Here are some more questions and insights into the book.
The first chapter is SO DIFFERENT from the rest of the book. What’s going on?
Well, it’s not exactly all that different. If you haven’t gotten past chapter 3 or 4 then yeah it probably seems different. But I can say that all throughout the book, at one point or another the Narrator starts talking to you and talking about the writer.
The first chapter is all Narrator for a reason. During the writing process I was editing what I had already and changing small things here and there and, most importantly, doing research on how to be a better writer. One thing I found that first time writers do is put a bunch of unnecessary exposition in the first chapter or two of their story.
Guess what, I’d done that. I had this whole long explanation of the land of Agnos, the King of Noth, the valley of Rahn, and more. I thought it was needed for you to understand what was going on but I found out that’s not true. The best books give you bits here and there when needed but not all at once, DUH. I knew this but didn’t KNOW it because by the time I finish a book I reflect back and know all those things that took me pages, hours, days, however long to figure out.
Now, I had two options, go back and remove chapter 1 and start at chapter 2, which is a wholly confusing way to start a book, or change it up. So, I had become very intrigued by my Narrator and his daughter as characters that I wanted to just start the book with him MOCKING what I was doing.
Then comes chapter 2, this was obviously written long before the NEW chapter 1 so its pace slows down for a minute and retains a very small amount of exposition that I STILL felt necessary (even though I could have lost it too, I understand now). The pace picks back up when Seth meets his adventure companion and especially once there adventure begins. Basically, if you haven’t gotten to Crazy Joe, you haven’t gotten to the heart of the book. And it doesn’t take long to get there because, honestly, this book isn’t that long.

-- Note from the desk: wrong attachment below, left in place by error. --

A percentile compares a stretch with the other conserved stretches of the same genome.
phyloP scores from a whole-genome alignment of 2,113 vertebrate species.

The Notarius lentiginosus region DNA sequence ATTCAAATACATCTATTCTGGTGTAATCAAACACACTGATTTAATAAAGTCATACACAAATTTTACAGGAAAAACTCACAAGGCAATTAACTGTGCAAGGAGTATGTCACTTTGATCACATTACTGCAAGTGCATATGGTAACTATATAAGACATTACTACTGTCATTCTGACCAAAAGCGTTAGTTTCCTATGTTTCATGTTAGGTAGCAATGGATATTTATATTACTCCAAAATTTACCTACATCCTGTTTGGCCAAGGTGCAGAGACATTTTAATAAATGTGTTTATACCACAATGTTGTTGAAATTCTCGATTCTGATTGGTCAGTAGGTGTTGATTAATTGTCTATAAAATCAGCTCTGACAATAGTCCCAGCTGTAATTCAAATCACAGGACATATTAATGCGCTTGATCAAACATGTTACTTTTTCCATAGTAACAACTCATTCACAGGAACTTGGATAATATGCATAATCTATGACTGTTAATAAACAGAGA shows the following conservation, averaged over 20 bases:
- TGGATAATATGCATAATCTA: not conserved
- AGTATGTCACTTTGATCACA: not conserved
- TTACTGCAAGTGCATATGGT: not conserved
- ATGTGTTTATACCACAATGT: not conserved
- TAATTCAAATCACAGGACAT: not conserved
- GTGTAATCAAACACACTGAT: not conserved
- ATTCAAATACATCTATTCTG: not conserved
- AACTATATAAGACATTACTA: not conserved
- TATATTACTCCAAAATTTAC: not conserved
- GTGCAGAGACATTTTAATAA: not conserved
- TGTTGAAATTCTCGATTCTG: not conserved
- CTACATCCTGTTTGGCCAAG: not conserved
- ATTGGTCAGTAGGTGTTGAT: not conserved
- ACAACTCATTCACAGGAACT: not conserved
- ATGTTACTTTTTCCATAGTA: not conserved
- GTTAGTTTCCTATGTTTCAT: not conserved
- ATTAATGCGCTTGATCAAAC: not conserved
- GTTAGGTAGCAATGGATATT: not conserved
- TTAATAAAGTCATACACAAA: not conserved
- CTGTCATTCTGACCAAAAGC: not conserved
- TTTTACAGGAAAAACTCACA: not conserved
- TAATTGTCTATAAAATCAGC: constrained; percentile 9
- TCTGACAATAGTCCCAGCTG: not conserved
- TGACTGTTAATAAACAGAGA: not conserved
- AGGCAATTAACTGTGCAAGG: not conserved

The Narrator bugs me, why is he talking about the writer and talking TO me?
A long time ago, someone thought it’d be funny to have the actors talk to the camera directly to the audience. It’s called breaking the 4th wall and can make for some entertaining moments in movies, TV, and even books. Since it has been done a lot less in books it’s something I REALLY wanted to do and the Narrator was a natural character coming out of that.
Understand this, my book is silly. It touches on serious topics in about as serious a way as this blog does. Don’t take it so seriously, relax and have a laugh. I promise you will have a laugh.